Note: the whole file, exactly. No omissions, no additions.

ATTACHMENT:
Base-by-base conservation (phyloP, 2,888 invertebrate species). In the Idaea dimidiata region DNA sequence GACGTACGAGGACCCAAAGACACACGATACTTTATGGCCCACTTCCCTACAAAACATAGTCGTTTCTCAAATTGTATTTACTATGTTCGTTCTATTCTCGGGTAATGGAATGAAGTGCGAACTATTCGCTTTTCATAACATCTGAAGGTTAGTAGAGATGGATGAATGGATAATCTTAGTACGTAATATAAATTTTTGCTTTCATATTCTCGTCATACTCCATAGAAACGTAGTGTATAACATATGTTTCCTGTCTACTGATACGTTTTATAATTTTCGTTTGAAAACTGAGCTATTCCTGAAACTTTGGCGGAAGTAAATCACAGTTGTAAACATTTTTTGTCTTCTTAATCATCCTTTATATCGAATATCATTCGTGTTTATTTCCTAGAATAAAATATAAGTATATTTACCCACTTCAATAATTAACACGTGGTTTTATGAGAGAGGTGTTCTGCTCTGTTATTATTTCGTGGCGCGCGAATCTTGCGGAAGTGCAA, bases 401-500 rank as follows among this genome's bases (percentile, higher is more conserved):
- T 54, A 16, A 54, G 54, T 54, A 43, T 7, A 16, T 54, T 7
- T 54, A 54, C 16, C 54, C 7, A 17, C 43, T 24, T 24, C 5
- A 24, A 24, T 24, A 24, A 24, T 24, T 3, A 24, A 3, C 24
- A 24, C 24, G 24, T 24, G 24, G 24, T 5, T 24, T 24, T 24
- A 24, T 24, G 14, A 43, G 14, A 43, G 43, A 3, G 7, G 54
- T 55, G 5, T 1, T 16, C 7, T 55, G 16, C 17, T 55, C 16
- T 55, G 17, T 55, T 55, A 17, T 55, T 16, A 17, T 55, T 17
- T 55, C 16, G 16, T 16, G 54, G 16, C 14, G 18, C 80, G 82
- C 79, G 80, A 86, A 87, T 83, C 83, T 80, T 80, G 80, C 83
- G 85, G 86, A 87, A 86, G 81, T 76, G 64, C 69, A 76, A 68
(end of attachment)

Base-by-base conservation (phyloP, 2,888 invertebrate species). In the Idaea dimidiata region DNA sequence GACGTACGAGGACCCAAAGACACACGATACTTTATGGCCCACTTCCCTACAAAACATAGTCGTTTCTCAAATTGTATTTACTATGTTCGTTCTATTCTCGGGTAATGGAATGAAGTGCGAACTATTCGCTTTTCATAACATCTGAAGGTTAGTAGAGATGGATGAATGGATAATCTTAGTACGTAATATAAATTTTTGCTTTCATATTCTCGTCATACTCCATAGAAACGTAGTGTATAACATATGTTTCCTGTCTACTGATACGTTTTATAATTTTCGTTTGAAAACTGAGCTATTCCTGAAACTTTGGCGGAAGTAAATCACAGTTGTAAACATTTTTTGTCTTCTTAATCATCCTTTATATCGAATATCATTCGTGTTTATTTCCTAGAATAAAATATAAGTATATTTACCCACTTCAATAATTAACACGTGGTTTTATGAGAGAGGTGTTCTGCTCTGTTATTATTTCGTGGCGCGCGAATCTTGCGGAAGTGCAA, bases 401-500 rank as follows among this genome's bases (percentile, higher is more conserved):
- T 54, A 16, A 54, G 54, T 54, A 43, T 7, A 16, T 54, T 7
- T 54, A 54, C 16, C 54, C 7, A 17, C 43, T 24, T 24, C 5
- A 24, A 24, T 24, A 24, A 24, T 24, T 3, A 24, A 3, C 24
- A 24, C 24, G 24, T 24, G 24, G 24, T 5, T 24, T 24, T 24
- A 24, T 24, G 14, A 43, G 14, A 43, G 43, A 3, G 7, G 54
- T 55, G 5, T 1, T 16, C 7, T 55, G 16, C 17, T 55, C 16
- T 55, G 17, T 55, T 55, A 17, T 55, T 16, A 17, T 55, T 17
- T 55, C 16, G 16, T 16, G 54, G 16, C 14, G 18, C 80, G 82
- C 79, G 80, A 86, A 87, T 83, C 83, T 80, T 80, G 80, C 83
- G 85, G 86, A 87, A 86, G 81, T 76, G 64, C 69, A 76, A 68